## Introduction to continuum mechanics for engineers

##### Abstract

This textbook is intended to introduce engineering graduate students to the essentials of modern Continuum Mechanics. The objective of an introductory course is to establish certain classical continuum models within a modern framework. Engineering students need a firm understanding of classical models such as the linear viscous fluids (Navier-Stokes theory) and infinitesimal elasticity. This understanding should include an appreciation for the status of the classical theories as special cases of general nonlinear continuum models. The relationship of the classical theories to nonlinear models is essential in light of the increasing reliance, by engineering designers and researchers, on prepackaged computer codes. These codes are based upon models which have a specific and limited range of validity. Given the danger associated with the use of these computer codes in circumstances where the model is not valid, engineers have a need for an in depth understanding of continuum mechanics and the continuum models which can be formulated by use of continuum mechanics techniques.
Classical continuum models and others involve a utilization of the balance equations of continuum mechanics, the second law of thermodynamics, the principles of material frameindifference and material symmetry. In addition, they involve linearizations of various types. In this text, an effort is made to explain carefully how the governing principles, linearizations and other approximations combine to yield classical continuum models. A fundamental understanding of these models evolve is most helpful when one attempts to study models which account for a wider array of physical phenomena.
This book is organized in five chapters and two appendices. The first appendix contains virtually all of the mathematical background necessary to understand the text. The second appendix contains specialized results concerning representation theorems. Because many new engineering graduate students experience difficulties with the mathematical level of a modern continuum mechanics course, this text begins with a one dimensional overview. Classroom experience with this material has shown that such an overview is helpful to many students. Of course, more advanced students can proceed directly to the Chapter II. Chapter II is concerned with the kinematics of motion of a general continuum. Chapter III contains a discussion of the governing equations of balance and the entropy inequality for a continuum. The main portion of the text is contained in Chapter IV. This long chapter contains the complete formulation of various general continuum models. These formulations begin with general statements of constitutive equations followed by a systematic examination of these constitutive equations in light of the restrictions implied by the second law of thermodynamics, material frame-indifference and material symmetry. Chapter IV ends with an examination of the formal approximations necessary to specialize to the classical models mentioned above. So as to illustrate further applications of continuum mechanics, the final chapter contains an introductory discussion of materials with internal state variables.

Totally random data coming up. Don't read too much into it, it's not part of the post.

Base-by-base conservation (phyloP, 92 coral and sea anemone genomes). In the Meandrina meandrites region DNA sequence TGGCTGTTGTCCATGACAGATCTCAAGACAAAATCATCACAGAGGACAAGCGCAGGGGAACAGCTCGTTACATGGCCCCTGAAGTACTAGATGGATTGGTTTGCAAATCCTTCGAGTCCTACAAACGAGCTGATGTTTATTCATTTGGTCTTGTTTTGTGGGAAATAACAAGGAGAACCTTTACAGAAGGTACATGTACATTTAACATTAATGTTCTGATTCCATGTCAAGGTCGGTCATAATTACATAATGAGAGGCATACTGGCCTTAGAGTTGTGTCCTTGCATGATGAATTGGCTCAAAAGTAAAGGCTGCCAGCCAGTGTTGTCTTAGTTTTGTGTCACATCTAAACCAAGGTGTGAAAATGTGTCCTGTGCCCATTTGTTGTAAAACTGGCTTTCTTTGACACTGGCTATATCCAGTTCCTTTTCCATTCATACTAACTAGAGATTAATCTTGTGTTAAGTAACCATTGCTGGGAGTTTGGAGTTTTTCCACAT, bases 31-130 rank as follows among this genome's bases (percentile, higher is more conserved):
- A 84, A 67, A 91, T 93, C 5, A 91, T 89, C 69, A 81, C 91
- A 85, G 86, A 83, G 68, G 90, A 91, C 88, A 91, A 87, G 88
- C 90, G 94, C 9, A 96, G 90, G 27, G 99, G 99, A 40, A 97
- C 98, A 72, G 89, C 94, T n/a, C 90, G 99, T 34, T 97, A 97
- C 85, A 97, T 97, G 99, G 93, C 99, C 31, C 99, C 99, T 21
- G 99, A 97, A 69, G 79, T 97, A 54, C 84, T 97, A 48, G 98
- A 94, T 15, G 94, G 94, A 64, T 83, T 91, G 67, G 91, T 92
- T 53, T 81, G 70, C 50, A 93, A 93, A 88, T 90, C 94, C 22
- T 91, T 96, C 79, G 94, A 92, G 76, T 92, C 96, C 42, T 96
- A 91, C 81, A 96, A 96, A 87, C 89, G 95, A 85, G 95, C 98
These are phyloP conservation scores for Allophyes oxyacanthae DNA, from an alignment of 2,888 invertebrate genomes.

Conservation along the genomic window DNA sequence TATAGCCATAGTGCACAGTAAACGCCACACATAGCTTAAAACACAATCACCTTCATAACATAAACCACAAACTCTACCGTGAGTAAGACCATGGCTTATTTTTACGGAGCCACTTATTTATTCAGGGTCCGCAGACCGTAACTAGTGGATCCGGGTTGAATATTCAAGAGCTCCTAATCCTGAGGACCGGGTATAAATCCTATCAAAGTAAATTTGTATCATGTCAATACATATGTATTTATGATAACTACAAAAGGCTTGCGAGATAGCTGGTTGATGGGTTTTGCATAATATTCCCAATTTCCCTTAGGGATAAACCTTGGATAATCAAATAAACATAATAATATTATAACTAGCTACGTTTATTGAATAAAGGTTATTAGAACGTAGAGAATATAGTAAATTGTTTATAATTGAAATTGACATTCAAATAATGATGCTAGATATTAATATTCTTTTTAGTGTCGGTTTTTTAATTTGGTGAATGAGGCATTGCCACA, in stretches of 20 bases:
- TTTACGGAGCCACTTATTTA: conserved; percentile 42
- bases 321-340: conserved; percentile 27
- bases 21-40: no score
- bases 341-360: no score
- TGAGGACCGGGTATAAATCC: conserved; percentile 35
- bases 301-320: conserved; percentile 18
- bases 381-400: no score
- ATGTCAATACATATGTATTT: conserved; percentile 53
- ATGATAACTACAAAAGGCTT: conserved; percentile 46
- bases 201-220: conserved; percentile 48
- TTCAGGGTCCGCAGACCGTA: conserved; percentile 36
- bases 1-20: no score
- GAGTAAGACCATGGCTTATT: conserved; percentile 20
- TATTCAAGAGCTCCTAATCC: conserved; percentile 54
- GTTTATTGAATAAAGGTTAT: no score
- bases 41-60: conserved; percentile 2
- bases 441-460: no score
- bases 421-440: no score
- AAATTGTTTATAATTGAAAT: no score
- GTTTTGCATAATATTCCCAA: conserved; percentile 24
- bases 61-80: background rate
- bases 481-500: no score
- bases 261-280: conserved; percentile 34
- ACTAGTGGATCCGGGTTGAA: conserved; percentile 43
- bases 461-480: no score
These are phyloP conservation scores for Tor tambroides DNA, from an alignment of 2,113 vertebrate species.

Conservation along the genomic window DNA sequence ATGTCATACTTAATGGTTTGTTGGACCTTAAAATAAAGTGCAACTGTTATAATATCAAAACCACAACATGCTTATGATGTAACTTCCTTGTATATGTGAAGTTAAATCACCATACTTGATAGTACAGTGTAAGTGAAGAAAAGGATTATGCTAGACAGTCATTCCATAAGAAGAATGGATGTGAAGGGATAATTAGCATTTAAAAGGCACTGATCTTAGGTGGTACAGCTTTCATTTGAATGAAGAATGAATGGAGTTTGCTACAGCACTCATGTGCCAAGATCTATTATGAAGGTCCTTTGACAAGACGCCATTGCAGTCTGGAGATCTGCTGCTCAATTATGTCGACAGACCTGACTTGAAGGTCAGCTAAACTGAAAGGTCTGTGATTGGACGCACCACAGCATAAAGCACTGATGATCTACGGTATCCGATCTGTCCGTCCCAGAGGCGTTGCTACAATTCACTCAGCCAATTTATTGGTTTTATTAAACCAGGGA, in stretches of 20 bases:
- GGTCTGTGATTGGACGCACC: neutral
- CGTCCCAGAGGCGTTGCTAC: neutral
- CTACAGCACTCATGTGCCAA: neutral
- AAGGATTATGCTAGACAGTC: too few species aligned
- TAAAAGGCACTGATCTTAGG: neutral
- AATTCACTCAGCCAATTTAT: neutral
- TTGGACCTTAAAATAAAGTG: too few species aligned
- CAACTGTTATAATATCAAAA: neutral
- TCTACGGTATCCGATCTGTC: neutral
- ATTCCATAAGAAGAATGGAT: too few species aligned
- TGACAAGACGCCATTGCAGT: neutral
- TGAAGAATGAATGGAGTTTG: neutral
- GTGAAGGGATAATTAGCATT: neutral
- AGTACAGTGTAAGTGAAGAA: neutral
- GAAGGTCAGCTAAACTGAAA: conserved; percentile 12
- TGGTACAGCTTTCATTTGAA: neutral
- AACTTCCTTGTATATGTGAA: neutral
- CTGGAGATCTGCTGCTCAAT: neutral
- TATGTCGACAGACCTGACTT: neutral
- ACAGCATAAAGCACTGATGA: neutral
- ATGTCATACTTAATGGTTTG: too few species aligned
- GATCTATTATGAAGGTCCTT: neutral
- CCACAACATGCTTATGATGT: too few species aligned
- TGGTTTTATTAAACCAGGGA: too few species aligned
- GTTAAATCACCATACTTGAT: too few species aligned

The book is essentially self contained and should be suitable for self study. It contains approximately two hundred and eighty exercises and one hundred and seventy references. The references at the end of each chapter are divided into References and General References. The References are citations which relate directly to the material covered in the proceeding chapter. The General References represent additional reading material which relate in a general way to the material in the chapter.
This text book evolved over an extended period of time. For a number of years, early versions of the manuscript were used at Rice University. I am indebted for the assistance my many students gave me as the lecture notes evolved into a draft manuscript. The final manuscript has been utilized at the University of Kentucky by my colleague, Professor Donald C. Leigh, in an introductory graduate course. I am indebted to him for his many comments and suggestions.